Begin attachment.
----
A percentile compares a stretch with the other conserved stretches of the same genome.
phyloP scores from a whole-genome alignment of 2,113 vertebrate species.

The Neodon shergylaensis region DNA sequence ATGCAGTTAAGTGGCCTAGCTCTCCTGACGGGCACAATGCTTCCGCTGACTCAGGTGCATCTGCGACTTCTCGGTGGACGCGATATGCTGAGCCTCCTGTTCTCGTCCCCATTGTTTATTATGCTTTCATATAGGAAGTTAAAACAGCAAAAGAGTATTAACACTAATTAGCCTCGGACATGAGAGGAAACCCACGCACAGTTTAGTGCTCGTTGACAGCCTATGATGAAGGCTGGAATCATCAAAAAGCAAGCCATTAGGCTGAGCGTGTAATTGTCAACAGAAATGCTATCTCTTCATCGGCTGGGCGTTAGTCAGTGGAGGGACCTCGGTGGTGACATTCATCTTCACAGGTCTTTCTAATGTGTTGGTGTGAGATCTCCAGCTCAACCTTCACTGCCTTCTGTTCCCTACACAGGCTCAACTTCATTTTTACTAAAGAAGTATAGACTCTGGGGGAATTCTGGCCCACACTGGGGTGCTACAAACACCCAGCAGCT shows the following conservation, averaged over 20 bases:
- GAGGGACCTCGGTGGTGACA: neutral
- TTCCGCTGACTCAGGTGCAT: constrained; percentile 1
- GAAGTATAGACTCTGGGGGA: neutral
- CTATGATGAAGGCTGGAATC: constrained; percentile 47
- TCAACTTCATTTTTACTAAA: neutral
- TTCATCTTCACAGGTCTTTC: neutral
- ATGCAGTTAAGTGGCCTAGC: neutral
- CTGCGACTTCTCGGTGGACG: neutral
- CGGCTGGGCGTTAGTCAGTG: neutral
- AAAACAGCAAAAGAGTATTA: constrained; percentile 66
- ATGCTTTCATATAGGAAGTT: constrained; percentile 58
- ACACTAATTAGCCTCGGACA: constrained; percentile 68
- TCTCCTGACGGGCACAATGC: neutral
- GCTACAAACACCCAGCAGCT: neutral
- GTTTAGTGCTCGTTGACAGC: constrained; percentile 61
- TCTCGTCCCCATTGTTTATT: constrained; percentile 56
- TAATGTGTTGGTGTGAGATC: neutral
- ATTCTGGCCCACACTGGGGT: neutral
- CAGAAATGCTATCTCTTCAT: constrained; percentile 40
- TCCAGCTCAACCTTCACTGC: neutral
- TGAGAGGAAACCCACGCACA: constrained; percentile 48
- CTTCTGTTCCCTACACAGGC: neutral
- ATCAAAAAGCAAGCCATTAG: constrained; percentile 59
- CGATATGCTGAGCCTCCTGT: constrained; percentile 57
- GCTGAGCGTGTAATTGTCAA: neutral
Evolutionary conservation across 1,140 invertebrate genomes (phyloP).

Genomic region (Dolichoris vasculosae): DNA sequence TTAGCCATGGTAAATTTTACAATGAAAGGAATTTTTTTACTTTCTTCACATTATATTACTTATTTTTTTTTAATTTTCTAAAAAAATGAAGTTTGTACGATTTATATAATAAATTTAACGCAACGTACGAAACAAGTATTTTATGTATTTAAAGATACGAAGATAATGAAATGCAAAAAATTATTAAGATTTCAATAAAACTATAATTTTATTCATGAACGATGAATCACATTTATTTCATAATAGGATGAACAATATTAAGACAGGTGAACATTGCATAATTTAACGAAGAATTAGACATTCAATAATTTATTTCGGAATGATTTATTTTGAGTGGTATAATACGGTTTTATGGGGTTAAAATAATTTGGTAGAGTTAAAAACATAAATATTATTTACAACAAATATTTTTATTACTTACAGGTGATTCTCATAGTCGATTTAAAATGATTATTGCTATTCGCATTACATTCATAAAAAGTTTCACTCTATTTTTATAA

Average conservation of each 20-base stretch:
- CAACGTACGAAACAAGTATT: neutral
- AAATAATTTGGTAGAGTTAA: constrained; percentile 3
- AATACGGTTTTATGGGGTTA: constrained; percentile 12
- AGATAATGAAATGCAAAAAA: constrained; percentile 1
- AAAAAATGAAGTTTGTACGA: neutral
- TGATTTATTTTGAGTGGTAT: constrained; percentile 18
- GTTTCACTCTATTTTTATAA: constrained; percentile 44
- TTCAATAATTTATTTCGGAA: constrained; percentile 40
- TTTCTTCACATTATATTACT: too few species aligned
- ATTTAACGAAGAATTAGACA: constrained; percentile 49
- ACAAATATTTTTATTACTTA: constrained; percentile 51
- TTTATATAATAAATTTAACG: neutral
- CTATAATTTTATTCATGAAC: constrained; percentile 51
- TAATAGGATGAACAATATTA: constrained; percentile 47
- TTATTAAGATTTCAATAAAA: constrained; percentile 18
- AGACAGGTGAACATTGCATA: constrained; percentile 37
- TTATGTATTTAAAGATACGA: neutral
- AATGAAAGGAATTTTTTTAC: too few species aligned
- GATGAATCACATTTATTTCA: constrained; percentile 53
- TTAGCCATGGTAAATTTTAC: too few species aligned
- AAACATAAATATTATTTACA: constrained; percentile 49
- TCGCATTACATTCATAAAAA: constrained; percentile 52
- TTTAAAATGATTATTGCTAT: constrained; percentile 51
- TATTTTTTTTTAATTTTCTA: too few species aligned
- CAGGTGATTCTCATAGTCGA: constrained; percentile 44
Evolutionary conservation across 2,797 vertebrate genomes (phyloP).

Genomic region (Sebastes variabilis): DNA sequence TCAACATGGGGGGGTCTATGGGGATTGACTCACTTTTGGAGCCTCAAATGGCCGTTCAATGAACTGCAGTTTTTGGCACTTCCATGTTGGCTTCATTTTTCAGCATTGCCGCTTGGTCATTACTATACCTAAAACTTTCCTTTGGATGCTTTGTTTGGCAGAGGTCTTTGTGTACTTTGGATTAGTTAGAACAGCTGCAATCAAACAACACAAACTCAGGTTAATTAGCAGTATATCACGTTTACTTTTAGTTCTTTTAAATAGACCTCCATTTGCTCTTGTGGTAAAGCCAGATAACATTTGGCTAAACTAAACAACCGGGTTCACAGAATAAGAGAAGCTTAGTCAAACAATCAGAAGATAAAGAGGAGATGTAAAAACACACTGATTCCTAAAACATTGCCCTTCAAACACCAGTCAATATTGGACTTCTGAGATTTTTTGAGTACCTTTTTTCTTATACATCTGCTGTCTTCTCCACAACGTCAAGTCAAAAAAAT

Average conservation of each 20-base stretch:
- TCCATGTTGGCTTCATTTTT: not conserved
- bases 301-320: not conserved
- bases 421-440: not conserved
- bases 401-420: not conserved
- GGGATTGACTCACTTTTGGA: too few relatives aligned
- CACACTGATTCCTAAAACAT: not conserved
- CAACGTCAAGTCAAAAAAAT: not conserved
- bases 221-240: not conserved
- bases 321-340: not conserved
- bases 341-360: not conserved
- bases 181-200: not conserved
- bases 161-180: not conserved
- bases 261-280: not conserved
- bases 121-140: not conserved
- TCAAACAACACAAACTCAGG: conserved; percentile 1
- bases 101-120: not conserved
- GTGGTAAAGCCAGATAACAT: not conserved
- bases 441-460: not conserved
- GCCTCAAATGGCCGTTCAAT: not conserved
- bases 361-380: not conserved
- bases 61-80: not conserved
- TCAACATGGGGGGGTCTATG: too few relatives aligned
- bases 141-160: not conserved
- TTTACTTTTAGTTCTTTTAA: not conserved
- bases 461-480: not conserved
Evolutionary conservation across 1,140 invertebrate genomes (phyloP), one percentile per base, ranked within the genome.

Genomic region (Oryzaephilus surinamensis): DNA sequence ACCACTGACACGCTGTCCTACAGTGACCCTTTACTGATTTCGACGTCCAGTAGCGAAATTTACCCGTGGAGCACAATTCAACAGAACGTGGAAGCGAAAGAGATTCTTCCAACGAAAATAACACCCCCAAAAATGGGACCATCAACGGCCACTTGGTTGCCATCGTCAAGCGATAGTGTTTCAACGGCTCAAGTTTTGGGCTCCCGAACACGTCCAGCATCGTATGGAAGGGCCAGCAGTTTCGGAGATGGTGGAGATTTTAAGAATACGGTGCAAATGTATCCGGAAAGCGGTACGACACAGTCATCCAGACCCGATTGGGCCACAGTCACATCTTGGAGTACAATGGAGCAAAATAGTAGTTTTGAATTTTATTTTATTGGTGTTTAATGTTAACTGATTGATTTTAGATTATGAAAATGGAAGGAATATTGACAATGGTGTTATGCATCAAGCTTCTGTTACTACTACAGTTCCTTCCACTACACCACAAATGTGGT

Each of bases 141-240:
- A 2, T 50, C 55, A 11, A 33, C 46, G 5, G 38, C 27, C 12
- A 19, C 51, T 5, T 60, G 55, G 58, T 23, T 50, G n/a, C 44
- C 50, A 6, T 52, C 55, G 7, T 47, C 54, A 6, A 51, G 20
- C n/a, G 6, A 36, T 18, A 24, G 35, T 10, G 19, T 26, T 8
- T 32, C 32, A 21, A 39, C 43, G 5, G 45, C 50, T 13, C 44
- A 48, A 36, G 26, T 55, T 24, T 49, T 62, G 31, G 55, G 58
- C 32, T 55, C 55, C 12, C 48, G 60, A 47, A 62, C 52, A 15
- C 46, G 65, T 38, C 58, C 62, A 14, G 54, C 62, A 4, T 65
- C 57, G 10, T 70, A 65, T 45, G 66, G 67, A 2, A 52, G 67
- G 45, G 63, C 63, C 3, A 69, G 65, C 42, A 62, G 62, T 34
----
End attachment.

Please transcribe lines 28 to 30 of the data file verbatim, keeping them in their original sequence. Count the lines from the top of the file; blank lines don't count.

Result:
- GCTGAGCGTGTAATTGTCAA: neutral
Evolutionary conservation across 1,140 invertebrate genomes (phyloP).

Genomic region (Dolichoris vasculosae): DNA sequence TTAGCCATGGTAAATTTTACAATGAAAGGAATTTTTTTACTTTCTTCACATTATATTACTTATTTTTTTTTAATTTTCTAAAAAAATGAAGTTTGTACGATTTATATAATAAATTTAACGCAACGTACGAAACAAGTATTTTATGTATTTAAAGATACGAAGATAATGAAATGCAAAAAATTATTAAGATTTCAATAAAACTATAATTTTATTCATGAACGATGAATCACATTTATTTCATAATAGGATGAACAATATTAAGACAGGTGAACATTGCATAATTTAACGAAGAATTAGACATTCAATAATTTATTTCGGAATGATTTATTTTGAGTGGTATAATACGGTTTTATGGGGTTAAAATAATTTGGTAGAGTTAAAAACATAAATATTATTTACAACAAATATTTTTATTACTTACAGGTGATTCTCATAGTCGATTTAAAATGATTATTGCTATTCGCATTACATTCATAAAAAGTTTCACTCTATTTTTATAA